Brookfield voters for the eighth straight election swept PEP Party candidates into every municipal office up for election on April 2, turning aside a challenge by a Brookfield Community Party slate urging them break PEP’s stranglehold on village government.
With all precincts reporting the unofficial winners of three village trustee seats up for election were PEP’s slate of Brian Conroy, Katie Kaluzny and David LeClere. And voters went for PEP by a wide margin.
Kaluzny was the night’s big winner, finishing first with 1,814 votes, ahead of Conroy (1,672) and LeClere (1,464), the only incumbent in the race, who was elected to his second consecutive term as trustee and third overall.
“I think what we represent and the things I hope I’m bringing to the table are new and different and what the village needs now,” Kaluzny said. “I felt good about moving PEP’s pledges forward, but with a twist of what I can bring to the table.”
Kaluzny, a member of the village’s Conservation Commission is a fairly new resident of Brookfield, having lived in the village for a little more than five years. She was a member of the Brookfield Comprehensive Plan steering committee, co-founder of Go Green Brookfield and is associate director of the Illinois Green Alliance.
Conroy will jump to the village board after serving for the past six years on the Brookfield-LaGrange Park School District 95 Board of Education.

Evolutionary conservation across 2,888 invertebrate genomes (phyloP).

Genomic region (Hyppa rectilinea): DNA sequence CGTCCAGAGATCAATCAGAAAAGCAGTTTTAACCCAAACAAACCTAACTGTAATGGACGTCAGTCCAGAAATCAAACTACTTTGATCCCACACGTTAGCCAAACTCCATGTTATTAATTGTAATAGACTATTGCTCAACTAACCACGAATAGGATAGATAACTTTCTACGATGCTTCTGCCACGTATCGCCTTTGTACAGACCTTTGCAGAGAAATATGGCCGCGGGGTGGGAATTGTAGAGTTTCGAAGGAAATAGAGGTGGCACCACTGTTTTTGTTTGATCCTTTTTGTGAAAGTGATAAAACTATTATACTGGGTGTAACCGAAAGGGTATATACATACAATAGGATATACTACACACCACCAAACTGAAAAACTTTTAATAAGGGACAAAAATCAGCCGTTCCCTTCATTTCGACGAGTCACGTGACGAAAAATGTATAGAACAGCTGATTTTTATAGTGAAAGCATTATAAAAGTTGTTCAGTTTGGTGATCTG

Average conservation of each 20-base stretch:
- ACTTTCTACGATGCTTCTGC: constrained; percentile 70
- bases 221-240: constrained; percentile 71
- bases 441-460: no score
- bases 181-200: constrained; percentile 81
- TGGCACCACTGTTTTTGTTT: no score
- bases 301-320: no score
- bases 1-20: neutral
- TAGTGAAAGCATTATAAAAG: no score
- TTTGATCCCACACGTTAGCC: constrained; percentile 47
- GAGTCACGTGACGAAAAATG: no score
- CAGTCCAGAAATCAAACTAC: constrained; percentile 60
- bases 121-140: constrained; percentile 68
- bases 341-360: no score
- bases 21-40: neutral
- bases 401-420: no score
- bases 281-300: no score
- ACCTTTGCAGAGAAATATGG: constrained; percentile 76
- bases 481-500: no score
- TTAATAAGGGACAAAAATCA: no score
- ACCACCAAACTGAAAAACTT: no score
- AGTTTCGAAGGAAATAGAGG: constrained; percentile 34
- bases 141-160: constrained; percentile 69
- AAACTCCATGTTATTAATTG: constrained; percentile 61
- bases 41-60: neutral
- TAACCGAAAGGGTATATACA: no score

Mark Rogers, making his second run for a spot on the Brookfield Village Board, finished fourth with 1,101 votes. In 2015, he also finished fourth in a race for trustee. His slate mates in the Brookfield Community Party, Joshua Jones and Tom Galbraith, finished fifth and sixth, respectively with vote totals of 816 and 798.
“The biggest surprise was the turnout,” said Rogers. “There were about 1,000 fewer voters than two years ago. We were counting on a larger turnout that didn’t materialize.”
The Brookfield Community Party ran on a platform of changing the status quo, moving economic development forward at a swifter pace and being more responsive to residents and the business community generally.
They highlighted the significant turnover inside village hall in 2018, which saw the departures of the village manager, planner, public works director and recreation staff.
But voters apparently were convinced the village was on track with a new, experienced manager in place, along with the village’s first recreation director in more than a decade, a new village planner and public works director.
“I think we had a good group of candidates and had a group who worked hard to get our message out to voters,” said Kit Ketchmark, president of the PEP Party as well as the village of Brookfield. “And we have a track record as a group. We’ve done what we’ve told people we were going to do, and people trust that.”
Rogers said he hoped the campaign inspired other residents to become involved in village government and continue to keep village leaders accountable.
“Don’t be afraid to ask questions and get involved,” Rogers said. “Hopefully, we sparked interest and showed that competition is good.”